Those who complain about instructions for banks to raise more capital imply that equity capital is a pot of money that sits idle on its balance sheet, when that money could otherwise be used for to finance new loans. The briefest consideration of the balance sheet described above shows that this is nonsense. Capital exists on the liability side of a bank’s balance sheet, not the assets side. It doesn’t crowd out lending.

The only way the FPC’s injunction could result in banks reducing their loans to the real economy is if their management attempted to keep their levels of capital constant and instead to increase their capital ratio by shrinking the asset side of their balance sheet. But this is something that the banks have been explicitly instructed not to do by the FPC. So those people who are citing this as a danger are effectively arguing that the banks will disobey their own regulator and hurt the economy to protect their own pay packets. If these people truly believe this is the likely outcome, it is curious that they regard the regulator, rather than the banks, as the appropriate target of their vituperation.

Now consider the wider economic benefits of higher capital levels beyond conferring upon our banks a more significant safety buffer. The reality is that far from undermining bank lending to the real economy, more capital will support it. The banks that have experienced the sharpest rise in their own borrowing costs since the 2008 financial crisis are those with the most meagre levels of capital. Similarly, the banks that have the worst records of lending to businesses since 2008 are those with the thinnest capital levels. This is no mystery. Investors regard under-capitalised banks as more likely to stumble and make losses. Banks with more capital are more likely to thrive. All the evidence suggests that if the banks raised bigger capital buffers they would see their borrowing costs fall and they would then be able to lend more to hard-pressed small firms.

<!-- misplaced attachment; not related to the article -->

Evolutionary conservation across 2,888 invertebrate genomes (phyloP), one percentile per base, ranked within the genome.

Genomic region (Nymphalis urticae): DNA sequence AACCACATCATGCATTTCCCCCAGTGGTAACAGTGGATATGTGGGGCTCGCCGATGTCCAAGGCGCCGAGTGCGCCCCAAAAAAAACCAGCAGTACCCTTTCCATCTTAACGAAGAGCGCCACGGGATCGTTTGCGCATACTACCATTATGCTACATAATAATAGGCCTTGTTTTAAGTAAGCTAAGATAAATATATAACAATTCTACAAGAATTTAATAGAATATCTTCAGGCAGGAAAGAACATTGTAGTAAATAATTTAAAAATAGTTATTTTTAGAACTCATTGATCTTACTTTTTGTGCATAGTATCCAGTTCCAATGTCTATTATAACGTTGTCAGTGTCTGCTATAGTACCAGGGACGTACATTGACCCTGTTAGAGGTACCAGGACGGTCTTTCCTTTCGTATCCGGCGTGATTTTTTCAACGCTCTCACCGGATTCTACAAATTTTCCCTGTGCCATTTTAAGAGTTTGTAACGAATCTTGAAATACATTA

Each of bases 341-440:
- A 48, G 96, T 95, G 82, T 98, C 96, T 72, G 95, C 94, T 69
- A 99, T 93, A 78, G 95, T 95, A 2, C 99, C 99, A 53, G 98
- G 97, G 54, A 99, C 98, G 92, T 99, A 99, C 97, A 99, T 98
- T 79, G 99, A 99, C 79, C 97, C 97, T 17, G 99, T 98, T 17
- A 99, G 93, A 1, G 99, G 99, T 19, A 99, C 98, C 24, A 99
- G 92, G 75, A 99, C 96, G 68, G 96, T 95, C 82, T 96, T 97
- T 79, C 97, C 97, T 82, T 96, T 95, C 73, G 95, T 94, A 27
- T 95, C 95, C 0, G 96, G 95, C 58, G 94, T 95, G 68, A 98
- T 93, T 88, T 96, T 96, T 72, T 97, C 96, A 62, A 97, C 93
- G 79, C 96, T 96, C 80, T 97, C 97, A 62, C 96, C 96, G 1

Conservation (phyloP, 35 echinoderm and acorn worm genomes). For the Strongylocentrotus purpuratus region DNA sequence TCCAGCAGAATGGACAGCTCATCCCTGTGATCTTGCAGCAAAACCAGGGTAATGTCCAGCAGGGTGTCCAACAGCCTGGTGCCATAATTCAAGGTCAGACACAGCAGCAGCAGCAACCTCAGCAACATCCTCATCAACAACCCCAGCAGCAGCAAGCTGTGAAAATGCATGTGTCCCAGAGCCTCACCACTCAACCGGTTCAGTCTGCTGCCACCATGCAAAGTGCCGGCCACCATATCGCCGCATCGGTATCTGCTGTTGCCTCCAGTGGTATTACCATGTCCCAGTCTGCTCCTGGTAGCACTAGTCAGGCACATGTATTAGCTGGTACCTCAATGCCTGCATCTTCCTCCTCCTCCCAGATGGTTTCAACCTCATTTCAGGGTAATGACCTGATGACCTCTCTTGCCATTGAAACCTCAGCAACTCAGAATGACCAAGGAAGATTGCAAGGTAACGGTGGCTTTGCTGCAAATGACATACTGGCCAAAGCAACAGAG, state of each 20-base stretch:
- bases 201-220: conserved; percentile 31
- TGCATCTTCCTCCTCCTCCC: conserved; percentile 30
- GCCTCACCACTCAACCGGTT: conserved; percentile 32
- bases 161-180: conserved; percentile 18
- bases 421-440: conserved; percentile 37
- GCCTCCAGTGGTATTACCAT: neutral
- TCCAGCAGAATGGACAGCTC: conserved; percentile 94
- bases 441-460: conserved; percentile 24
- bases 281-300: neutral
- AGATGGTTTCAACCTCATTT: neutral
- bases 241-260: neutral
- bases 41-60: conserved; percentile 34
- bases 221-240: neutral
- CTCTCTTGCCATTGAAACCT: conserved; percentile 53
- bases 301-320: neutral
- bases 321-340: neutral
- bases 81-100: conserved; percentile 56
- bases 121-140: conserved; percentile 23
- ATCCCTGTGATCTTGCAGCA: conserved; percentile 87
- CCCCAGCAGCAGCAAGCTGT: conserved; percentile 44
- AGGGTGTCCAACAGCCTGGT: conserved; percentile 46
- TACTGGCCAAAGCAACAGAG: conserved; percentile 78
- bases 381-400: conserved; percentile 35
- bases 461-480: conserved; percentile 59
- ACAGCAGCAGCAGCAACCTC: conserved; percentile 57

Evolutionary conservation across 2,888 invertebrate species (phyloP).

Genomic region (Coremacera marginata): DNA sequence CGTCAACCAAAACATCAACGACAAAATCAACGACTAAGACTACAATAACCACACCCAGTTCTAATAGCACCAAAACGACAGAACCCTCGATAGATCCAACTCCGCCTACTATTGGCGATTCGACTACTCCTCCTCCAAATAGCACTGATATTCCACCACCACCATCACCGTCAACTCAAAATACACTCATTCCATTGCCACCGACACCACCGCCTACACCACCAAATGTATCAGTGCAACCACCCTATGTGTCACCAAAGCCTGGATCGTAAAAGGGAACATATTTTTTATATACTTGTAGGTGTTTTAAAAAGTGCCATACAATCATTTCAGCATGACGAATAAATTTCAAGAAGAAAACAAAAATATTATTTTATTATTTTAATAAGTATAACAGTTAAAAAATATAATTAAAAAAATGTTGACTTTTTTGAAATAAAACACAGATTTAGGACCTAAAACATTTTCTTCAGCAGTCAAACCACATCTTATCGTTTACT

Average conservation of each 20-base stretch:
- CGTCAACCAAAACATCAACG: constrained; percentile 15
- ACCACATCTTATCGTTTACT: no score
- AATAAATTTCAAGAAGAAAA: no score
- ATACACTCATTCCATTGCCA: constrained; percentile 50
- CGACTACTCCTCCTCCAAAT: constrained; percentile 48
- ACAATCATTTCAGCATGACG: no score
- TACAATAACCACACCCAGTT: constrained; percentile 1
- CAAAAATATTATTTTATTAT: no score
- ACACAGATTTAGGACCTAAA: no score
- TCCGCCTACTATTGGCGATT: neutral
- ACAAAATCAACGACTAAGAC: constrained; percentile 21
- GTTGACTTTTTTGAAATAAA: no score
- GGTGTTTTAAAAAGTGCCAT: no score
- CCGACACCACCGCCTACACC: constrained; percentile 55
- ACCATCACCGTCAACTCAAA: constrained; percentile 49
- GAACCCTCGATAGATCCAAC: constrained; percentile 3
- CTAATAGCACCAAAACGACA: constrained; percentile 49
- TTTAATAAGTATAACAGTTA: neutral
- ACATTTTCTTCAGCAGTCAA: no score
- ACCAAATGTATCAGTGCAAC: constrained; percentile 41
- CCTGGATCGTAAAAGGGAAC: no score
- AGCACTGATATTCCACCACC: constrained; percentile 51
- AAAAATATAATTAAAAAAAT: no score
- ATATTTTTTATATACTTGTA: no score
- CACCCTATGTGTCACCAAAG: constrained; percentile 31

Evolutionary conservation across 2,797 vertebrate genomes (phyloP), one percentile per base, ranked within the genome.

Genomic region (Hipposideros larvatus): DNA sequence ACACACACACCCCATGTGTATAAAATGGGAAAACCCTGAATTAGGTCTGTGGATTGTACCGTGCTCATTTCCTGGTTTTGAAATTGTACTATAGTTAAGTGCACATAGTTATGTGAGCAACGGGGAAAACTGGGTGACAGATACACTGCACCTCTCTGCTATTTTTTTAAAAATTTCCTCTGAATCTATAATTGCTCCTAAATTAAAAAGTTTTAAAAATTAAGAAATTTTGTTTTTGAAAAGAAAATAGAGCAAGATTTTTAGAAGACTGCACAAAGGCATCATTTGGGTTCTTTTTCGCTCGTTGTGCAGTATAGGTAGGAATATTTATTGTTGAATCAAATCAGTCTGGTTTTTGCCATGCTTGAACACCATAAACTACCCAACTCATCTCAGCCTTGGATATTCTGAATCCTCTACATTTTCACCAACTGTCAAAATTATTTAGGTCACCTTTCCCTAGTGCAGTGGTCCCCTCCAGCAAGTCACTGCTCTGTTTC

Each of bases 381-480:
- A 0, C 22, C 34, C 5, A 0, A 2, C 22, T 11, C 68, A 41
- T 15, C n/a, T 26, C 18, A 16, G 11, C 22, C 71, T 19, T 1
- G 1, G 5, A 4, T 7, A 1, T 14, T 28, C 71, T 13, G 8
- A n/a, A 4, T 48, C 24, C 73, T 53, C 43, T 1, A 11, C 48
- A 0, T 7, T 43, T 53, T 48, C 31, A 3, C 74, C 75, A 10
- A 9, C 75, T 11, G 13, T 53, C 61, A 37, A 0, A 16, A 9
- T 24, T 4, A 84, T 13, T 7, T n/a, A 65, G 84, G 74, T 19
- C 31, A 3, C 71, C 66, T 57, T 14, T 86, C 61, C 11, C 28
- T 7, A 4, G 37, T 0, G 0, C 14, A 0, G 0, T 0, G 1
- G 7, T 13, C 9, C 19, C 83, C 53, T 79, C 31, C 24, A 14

Which brings us back to Robert Jenkins. No one on the Financial Policy Committee has been better at explaining the mechanics of the banking balance sheet to a lay audience. No one has been more insistent on the necessity of going beyond the minimum international capital standards set by the Basel committee for the sake of protecting British taxpayers. No one, save perhaps the outgoing Governor, Sir Mervyn King, has generated more hostility from the banking lobby for pointing out the simple truth of how our economy is being held hostage by the greed of a small number of reckless bankers.

But this tale does not have a happy ending, I’m afraid. Robert Jenkins, your guardian angel, was removed from the Financial Policy Committee by the Chancellor of the Exchequer, George Osborne, last week. I have learnt that Mr Jenkins applied to serve another term on the FPC but was rejected by a Treasury which was, apparently, keen to minimise the chances of the committee imposing any more troublesome capital demands on our big banks.

Our Chancellor decided that the banking lobby knew better than Mr Jenkins about how to safeguard taxpayers and how to promote lending. Draw your own conclusions about whether your living standards are any safer as a result. I know I, for one, won’t be sleeping any sounder.